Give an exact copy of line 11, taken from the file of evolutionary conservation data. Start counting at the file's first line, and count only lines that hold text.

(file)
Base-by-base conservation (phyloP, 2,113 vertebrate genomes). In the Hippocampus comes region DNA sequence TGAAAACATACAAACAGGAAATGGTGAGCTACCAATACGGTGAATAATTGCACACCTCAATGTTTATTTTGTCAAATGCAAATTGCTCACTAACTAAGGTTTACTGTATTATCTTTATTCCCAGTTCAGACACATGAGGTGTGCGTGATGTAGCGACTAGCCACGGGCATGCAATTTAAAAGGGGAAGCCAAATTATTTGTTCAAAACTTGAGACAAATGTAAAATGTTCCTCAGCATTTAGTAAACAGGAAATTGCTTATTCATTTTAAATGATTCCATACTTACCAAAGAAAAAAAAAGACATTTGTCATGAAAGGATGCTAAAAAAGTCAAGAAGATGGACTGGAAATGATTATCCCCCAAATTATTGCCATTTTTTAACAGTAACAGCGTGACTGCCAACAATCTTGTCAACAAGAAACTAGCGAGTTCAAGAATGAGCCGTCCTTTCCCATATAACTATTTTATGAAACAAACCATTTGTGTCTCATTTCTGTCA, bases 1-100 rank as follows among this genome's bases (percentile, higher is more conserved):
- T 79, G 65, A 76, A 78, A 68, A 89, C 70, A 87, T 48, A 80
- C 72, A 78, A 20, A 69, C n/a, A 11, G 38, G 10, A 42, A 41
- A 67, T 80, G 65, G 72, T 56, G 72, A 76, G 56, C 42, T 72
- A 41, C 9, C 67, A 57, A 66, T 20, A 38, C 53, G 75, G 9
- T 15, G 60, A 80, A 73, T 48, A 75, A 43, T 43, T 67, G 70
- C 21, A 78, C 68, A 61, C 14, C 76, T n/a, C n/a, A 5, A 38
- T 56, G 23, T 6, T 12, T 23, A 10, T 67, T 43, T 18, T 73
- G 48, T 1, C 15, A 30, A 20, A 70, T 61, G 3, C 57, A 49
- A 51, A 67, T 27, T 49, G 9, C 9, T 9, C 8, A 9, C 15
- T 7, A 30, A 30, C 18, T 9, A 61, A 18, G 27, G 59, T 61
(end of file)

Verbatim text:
- T 7, A 30, A 30, C 18, T 9, A 61, A 18, G 27, G 59, T 61